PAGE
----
I was inspired to write this post this past Tuesday night, when I decided to prepare for watching The Curse of Oak Island on television by making popcorn and hot chocolate. I’m sure others have done posts about it before, here at Austen Authors, but since it’s been a long time since I’ve read one, I didn’t think it would hurt to do one just to refresh my memory. 🙂
As I expected when I did a Google search, lots of sites talk about drinking chocolate in the Regency, and most of them simply copied and pasted information from other sites. I’m going to attempt to put my own spin on the topic and use my own words. It’s been a year since I’ve written a web post (the pandemic shut down ALL my ability to create, sadly), so I can use the practice. LOL
I think we all know by now that chocolate as we think of it did not exist in the Regency era. There were no candy bars or boxes of chocolates or bonbons. There was chocolate that could be eaten in the form of small balls or disks covered in sprinkles, chocolate flavored ice cream, ices, and custards, a fudge-like confection called chocolate conserve, and something like what we call truffles and that they apparently called chocolate olives back then. Frankly, if it had olives in the name, I’d not have eaten it at all. Blech. Anyway, the point is, Regency folks did have chocolate options; they just weren’t the same as ours, nor probably as readily available to most people.
Drinking chocolate was the most common way, as near as I can tell, for people to consume my favorite food item. Frankly, at this point in my life, it’s the most common way for me to get a hit of chocolate, as well, though I do still now and again take a shot out of the Hershey’s bottle. 😉 Let’s look at what information I could find about drinking chocolate.
I remember hearing that all chocolate was bitter back then. I really kind of doubt it all was, because sugar was available, especially in the houses of the gentry, and there were other sugar substitutes that could have been used, as well, like honey. I’m never going to be convinced no one experimented with recipes back then. So, yes, I’m sure some folks drank it bitter, but I’d bet money there were a lot of cooks hammering chunks off the sugar loaf to add to the mistress’ morning chocolate.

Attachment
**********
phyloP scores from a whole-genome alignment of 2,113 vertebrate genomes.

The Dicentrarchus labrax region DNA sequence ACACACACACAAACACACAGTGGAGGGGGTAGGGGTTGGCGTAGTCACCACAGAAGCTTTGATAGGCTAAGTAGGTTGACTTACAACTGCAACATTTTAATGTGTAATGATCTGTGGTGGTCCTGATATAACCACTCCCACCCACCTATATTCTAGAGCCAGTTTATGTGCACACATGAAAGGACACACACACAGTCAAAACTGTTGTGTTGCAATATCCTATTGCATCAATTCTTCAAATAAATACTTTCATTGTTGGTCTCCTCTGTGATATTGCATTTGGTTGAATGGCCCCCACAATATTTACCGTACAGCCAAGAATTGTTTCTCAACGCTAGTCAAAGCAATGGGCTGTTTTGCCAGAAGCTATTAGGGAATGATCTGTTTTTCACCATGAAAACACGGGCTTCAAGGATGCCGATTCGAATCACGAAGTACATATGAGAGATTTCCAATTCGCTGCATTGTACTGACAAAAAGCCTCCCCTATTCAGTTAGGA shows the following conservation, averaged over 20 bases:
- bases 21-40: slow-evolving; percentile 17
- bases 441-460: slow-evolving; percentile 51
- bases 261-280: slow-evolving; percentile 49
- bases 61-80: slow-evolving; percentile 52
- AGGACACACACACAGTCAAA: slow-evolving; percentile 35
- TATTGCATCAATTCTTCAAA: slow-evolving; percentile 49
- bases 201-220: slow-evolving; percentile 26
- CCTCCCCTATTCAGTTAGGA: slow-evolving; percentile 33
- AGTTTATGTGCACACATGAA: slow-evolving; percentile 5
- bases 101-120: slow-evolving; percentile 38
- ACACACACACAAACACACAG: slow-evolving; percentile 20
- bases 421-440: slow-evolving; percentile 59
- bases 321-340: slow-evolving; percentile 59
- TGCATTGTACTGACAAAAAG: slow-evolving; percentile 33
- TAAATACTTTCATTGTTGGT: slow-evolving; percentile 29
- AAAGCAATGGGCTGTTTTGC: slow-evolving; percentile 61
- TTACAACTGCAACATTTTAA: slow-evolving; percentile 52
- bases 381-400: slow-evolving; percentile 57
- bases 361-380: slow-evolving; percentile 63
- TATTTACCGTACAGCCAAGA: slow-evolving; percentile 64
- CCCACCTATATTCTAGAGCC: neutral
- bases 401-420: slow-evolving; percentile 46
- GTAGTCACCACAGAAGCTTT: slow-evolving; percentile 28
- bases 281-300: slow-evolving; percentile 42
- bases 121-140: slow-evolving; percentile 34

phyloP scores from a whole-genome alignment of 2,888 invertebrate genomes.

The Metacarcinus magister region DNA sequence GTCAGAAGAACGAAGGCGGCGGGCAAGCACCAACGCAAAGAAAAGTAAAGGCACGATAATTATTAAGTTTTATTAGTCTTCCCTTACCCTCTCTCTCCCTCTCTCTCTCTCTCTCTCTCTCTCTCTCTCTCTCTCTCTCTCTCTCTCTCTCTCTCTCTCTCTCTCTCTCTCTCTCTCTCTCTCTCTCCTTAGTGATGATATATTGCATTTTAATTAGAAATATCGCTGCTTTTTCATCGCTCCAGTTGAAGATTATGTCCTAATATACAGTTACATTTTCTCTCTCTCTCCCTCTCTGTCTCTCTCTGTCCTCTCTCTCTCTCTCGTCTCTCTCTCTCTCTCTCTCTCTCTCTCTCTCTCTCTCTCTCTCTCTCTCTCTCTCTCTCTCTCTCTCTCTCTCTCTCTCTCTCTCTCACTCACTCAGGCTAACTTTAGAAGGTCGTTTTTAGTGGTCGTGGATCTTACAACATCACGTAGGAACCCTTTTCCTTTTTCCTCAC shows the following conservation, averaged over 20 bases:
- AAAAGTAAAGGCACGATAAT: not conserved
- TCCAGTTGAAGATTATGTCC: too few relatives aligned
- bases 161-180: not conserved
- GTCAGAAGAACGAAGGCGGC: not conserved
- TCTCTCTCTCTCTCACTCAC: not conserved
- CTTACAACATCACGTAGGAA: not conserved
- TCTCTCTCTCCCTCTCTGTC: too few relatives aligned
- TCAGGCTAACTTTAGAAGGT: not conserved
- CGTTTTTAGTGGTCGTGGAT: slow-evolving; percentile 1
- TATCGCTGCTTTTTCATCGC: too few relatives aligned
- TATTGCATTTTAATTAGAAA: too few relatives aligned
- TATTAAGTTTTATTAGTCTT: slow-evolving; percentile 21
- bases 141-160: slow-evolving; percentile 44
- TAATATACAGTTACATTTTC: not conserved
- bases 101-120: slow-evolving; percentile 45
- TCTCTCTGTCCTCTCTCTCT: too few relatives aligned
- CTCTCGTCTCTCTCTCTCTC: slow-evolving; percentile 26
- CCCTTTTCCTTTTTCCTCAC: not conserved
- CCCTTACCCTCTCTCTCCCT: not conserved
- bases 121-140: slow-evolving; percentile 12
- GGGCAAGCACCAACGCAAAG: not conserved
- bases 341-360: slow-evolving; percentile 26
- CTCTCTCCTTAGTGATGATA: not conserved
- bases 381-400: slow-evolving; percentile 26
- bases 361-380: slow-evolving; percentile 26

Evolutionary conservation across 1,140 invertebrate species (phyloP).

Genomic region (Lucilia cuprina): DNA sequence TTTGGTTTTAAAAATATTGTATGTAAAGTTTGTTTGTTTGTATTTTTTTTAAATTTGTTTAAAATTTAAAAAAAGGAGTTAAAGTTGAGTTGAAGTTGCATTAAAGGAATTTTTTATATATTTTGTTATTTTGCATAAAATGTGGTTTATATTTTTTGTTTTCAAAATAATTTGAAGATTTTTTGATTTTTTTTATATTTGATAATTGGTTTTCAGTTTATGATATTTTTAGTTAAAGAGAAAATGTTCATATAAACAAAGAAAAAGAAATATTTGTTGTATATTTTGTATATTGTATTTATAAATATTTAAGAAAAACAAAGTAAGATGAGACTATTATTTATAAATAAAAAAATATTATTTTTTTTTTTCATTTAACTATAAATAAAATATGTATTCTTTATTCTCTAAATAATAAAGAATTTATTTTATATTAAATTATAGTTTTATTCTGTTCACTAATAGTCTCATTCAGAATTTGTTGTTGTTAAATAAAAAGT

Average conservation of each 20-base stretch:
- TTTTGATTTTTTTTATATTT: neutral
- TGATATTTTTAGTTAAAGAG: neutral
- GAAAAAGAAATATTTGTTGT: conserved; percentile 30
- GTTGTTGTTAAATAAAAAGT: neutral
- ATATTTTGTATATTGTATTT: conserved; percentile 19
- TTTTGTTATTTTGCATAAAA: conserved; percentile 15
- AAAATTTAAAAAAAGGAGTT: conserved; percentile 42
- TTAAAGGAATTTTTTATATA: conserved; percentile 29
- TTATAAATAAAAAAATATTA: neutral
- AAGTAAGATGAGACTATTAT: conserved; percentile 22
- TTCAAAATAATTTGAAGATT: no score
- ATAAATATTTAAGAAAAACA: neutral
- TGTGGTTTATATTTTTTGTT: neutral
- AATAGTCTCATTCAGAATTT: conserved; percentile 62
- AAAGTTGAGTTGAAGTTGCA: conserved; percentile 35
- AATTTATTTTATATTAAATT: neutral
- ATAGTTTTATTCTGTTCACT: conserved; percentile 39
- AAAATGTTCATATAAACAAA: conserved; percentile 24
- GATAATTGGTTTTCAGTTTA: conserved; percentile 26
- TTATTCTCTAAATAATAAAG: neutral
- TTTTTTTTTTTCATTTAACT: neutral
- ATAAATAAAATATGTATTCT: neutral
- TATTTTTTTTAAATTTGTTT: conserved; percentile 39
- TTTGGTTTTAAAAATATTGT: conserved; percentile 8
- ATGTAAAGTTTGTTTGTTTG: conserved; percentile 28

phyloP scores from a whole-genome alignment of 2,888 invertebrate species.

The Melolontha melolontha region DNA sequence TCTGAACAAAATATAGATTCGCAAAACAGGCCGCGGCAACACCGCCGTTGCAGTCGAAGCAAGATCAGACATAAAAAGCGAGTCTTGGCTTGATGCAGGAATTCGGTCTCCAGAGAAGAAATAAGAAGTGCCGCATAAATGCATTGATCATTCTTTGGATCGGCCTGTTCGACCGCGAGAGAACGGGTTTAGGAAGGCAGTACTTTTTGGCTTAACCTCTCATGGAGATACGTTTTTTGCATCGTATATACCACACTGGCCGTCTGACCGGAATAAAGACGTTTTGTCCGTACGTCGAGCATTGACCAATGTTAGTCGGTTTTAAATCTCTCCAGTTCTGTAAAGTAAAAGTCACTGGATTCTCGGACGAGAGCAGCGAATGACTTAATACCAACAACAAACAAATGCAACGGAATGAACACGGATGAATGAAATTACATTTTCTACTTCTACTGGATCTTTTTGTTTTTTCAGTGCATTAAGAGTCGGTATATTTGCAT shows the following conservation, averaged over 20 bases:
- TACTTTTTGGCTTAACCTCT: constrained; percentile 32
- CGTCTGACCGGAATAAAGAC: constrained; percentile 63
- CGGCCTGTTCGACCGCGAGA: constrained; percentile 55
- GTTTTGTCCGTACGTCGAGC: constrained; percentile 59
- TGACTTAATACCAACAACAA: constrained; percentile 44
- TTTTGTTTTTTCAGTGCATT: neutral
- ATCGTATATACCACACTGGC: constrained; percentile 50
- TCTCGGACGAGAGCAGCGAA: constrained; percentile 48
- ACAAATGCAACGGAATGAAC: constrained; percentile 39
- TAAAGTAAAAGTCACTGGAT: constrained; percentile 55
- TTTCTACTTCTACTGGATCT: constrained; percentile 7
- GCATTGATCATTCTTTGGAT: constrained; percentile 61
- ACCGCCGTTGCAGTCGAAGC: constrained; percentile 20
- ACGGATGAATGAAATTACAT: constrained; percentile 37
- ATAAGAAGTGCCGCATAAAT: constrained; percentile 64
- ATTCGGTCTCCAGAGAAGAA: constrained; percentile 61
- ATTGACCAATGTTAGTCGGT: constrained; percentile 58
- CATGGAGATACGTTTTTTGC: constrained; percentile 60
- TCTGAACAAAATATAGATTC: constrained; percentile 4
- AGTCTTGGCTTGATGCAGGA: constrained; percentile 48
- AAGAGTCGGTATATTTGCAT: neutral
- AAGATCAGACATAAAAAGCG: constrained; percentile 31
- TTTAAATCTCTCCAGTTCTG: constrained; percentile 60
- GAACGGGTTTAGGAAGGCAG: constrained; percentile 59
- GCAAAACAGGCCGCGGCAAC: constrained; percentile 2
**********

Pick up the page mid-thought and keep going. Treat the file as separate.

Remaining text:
Oh, there’s that, too … I can’t see them making just one cup at a time. The way I understand it from what I have read, it took a lot of work to make chocolate. I know I got tired just reading all the steps! If only the lady of the house drank it, I bet they kept what she did not drink in the Regency equivalent of an icebox and reheated it the next day. Of course, that would mean making it frothy again.
It seems that to be considered good, drinking chocolate had to be frothy. I can’t look askance at that, knowing as I do my fondness for hot mochas – frothy milk, whipped cream, and all.
Drinking chocolate seems to have required special utensils and dishes, too. Also, they added stuff to the chocolate. Some flavorings, like vanilla or bergamot, and other stuff like eggs and bread, which made my eyes widen and my lip curl just a bit. It seems all that was done to thicken it, but honestly, if you’re drinking it, why can’t it be thin? The Regency Redingote tells me that cooks prepared drinking chocolate differently, depending upon when it would be consumed. If the mistress were to request it in her chambers first thing in the morning, the cook would thicken it so it would hold her until she broke her fast. If it were being served with a meal, it would not be thickened.
But, back to the dishes and utensils … the cook would require a whisk-like utensil called a chocolate mill to mix the chocolate. From what I saw in one recipe, she’d use it two or three times per batch, at different steps of the process. The pot the chocolate was put in and the cup it was drunk out of were also special … they were taller, for one thing. The spout on the chocolate pot was set higher in the pot than a standard coffee or tea pot. This pot also had a lid with a hole. The idea here is that you could stick the chocolate mill into the pot, slide the lid over it, and give it a final stir (even while pouring) to make sure it was mixed well and well-frothed. I’m sure I read that there was a cover for this hole so the mixer could be removed and the heat kept in the pot, but I’ll be darned if I can find that tidbit in any of the articles, now. :/
The cups used for chocolate tended to be taller and hold more that those used for coffee or tea. Which makes sense, since even back then, chocolate had to be better than either of the other two most popular morning drinks. 😉 I wonder if any of our Regency folks thought to mix chocolate in their coffee?
For your enjoyment … https://www.youtube.com/watch?v=CIuqi038jVY